J. SYDNEY JONES
J. Sydney Jones is the author of over a dozen books of fiction and nonfiction, including four novels of the Viennese Mystery series, The Empty Mirror, Requiem in Vienna, The Silence, and The Keeper of Hands. He lived for many years in Vienna and has written several other books about the city, including the narrative history, Hitler in Vienna: 1907-1913, the popular walking guide, Vienna walks, and the thriller, Time of the Wolf. Syd has also lived and worked as a correspondent and freelance writer in Paris, Florence, Molyvos, and Donegal. He and his wife and son now live on the coast of Central California.
I've always loved both reading and writing thrillers and mysteries, and I have an abiding passion for history. I lived in Vienna for almost twenty years and have been researching the history of that city, especially the turn of the 20th century, for even longer. I had written several nonfiction books on Vienna, and I finally decided to put all of this together in the Viennese Mysteries series.
My Vienna series has a hook that helps me to come up with story lines. Each of the books features one or more of the luminaries of Vienna 1900--and there is an ample supply of those folks in the arts, literature, sciences, music, politics, philosophy--you name it. These real-life characters force me to build my story with a close eye to the historical record. Thus, it is not so much a matter of coming up with new ideas for the series, as it is culling and refining the wealth of stuff available to me.
For the first in the series, The Empty Mirror, I have the painter Gustav Klimt accused of being a serial murderer, a tale that morphs into a thriller dealing with royal assassinations. The second in the series, Requiem in Vienna, finds my fictional private inquiries agent, Karl Werthen, and his sidekick, real-life father of criminology, Hanns Gross, hired to protect the composer Gustav Mahler from attacks on his life. Book three in the series, The Silence, features the ten-year-old future philosopher Ludwig Wittgenstein, the modernist architect, Otto Wagner, and the demagogic mayor of Vienna, Karl Lueger, in a tale of political chicanery and personal vendetta.
The Keeper of Hands was published in the U.K. by Severn House at the end of February 2013. It features literary Vienna (Arthur Schnitzler and others), a famous fictional madam, and the pacifist writer, Bertha von Suttner (who convinced Alfred Nobel to establish the prize named after him) all caught up in an espionage thriller.
My cast of regulars not only includes Werthen and Gross but also Werthen's very capable wife, Berthe. The books are set about a year apart, so that I can also use the back story of the domestic life of Werthen and Berthe as an anchor for the entire series. In essence, I have two story lines in each book--the mystery-thriller that forms the bass line, and the marriage and working lives of Werthen and Berthe.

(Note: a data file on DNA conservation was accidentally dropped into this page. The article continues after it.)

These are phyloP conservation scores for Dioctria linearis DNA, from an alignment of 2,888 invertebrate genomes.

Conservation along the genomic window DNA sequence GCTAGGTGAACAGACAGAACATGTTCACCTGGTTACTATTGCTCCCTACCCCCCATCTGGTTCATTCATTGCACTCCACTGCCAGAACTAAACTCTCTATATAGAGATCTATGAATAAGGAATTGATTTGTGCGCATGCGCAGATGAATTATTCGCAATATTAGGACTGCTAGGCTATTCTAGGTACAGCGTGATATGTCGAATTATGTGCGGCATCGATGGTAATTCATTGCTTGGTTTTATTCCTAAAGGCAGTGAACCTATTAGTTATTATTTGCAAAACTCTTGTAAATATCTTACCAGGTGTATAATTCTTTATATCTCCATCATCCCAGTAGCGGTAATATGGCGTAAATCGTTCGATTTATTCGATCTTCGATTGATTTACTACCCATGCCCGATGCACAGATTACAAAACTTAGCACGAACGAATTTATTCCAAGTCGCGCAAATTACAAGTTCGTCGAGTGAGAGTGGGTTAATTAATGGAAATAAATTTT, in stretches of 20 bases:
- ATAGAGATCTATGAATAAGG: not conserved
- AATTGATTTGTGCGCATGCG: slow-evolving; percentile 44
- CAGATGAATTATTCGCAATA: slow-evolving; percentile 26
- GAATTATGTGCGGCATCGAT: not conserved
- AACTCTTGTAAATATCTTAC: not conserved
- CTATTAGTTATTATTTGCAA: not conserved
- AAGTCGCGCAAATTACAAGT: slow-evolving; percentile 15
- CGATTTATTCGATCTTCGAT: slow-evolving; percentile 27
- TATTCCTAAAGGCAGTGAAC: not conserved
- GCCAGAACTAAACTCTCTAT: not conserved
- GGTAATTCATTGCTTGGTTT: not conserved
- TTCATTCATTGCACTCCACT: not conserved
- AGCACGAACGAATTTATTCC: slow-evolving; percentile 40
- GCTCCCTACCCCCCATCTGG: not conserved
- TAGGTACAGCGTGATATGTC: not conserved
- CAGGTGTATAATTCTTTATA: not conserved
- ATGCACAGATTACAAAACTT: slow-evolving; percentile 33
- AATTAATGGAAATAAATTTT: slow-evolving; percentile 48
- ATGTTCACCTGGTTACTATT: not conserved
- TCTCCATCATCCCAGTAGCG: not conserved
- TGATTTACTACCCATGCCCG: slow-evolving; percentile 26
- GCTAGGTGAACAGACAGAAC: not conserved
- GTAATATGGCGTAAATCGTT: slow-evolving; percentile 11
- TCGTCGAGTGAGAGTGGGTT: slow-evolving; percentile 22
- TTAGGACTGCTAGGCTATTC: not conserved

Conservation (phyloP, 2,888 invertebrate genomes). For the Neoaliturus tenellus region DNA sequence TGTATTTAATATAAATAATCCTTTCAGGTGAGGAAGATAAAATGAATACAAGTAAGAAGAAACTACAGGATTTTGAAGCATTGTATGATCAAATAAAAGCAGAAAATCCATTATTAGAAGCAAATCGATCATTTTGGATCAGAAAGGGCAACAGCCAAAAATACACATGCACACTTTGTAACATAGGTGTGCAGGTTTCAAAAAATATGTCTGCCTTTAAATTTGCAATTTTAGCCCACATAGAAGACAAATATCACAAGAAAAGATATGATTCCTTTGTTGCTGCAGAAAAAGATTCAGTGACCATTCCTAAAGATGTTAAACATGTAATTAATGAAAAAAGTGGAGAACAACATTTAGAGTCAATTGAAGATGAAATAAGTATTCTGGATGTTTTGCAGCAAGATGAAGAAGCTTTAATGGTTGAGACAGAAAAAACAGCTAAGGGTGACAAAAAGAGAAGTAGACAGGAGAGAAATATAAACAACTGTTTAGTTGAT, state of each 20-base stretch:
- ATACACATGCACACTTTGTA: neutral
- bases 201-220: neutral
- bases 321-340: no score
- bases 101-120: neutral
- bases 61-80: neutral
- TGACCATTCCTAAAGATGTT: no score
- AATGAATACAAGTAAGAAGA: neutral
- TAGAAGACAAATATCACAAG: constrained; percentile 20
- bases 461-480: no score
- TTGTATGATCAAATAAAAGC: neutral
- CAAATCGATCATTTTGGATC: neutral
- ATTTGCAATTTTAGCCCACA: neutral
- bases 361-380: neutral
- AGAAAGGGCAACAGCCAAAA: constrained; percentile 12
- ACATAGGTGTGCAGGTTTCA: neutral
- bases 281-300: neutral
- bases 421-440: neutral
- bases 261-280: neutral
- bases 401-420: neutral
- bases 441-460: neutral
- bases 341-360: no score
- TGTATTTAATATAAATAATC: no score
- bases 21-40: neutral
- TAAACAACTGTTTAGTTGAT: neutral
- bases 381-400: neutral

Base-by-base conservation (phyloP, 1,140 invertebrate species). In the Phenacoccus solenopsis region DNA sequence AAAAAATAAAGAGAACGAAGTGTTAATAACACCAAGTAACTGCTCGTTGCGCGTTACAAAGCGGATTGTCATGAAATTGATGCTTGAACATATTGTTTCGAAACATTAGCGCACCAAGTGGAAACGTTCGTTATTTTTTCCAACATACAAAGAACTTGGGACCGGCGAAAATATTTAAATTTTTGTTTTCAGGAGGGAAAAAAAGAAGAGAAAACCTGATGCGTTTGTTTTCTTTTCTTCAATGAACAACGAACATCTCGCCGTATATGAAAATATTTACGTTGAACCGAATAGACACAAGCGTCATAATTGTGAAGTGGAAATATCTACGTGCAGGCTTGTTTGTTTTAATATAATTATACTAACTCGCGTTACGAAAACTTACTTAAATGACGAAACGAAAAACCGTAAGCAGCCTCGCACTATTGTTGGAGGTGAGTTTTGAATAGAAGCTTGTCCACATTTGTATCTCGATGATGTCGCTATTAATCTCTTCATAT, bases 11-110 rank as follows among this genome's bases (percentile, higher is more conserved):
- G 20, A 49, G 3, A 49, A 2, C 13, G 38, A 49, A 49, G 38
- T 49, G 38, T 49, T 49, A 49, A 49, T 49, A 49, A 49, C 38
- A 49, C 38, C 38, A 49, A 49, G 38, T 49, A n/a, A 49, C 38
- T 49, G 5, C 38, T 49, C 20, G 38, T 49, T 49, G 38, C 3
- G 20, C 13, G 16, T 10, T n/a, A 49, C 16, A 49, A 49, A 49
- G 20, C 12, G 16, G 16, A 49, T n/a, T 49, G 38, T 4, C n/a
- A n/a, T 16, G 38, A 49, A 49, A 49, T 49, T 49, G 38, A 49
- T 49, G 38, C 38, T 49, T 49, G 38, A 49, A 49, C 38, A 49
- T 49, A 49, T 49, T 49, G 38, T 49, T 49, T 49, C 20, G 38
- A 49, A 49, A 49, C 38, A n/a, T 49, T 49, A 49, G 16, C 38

I was fortunate to live in Vienna in a time when it was still Central Europe. In the late 1960s, Vienna still felt and showed the effects of WWII and harkened back to an even earlier time. I remember as a student waking in the pre-dawn to the clopping of hooves on cobbles as horse-powered wagons brought fresh milk into town. There was a rawness and a faded elegance to the city that I loved. Gone now, of course, in the modern Eurozone. But I have that breath from the past in me and use it with each of the novels in the Viennese Mysteries. There is also the research--I love that part of the process and I indulge myself with it for several months with each new instalment before getting into manuscript. I also spend hours and hours living in the photographs and the newspapers of the time. Not that long ago, doing such archival research would have necessitated a trip to Vienna, but so much of it is online now. And for accuracy, I also do beta testing of my manuscripts with a small and very discerning group of readers as familiar with and enamored of Vienna 1900 as I am.
I have a story arc for the Viennese Mysteries that takes my characters up to the first years of World War I. The series opener was set in 1898; I am currently working on book five, which is set in 1901. So I think I'll stay busy with this series for a number of years yet.
I also have several stand alone projects--thrillers set just after World War II and in the days before World War I, and one just after the reunification of Germany. Like I say, I love thrillers, mysteries, and history.
Visit the J.Sydney Jones at his home page:
or at his blog, Scene of the Crime:
The Keeper of Hands, due out in England on February 28, 2013, is available at: http://www.amazon.co.uk/The-Keeper-Hands-Viennese-Mystery/dp/0727882694
or as of June 1, 2013 in the U.S. at: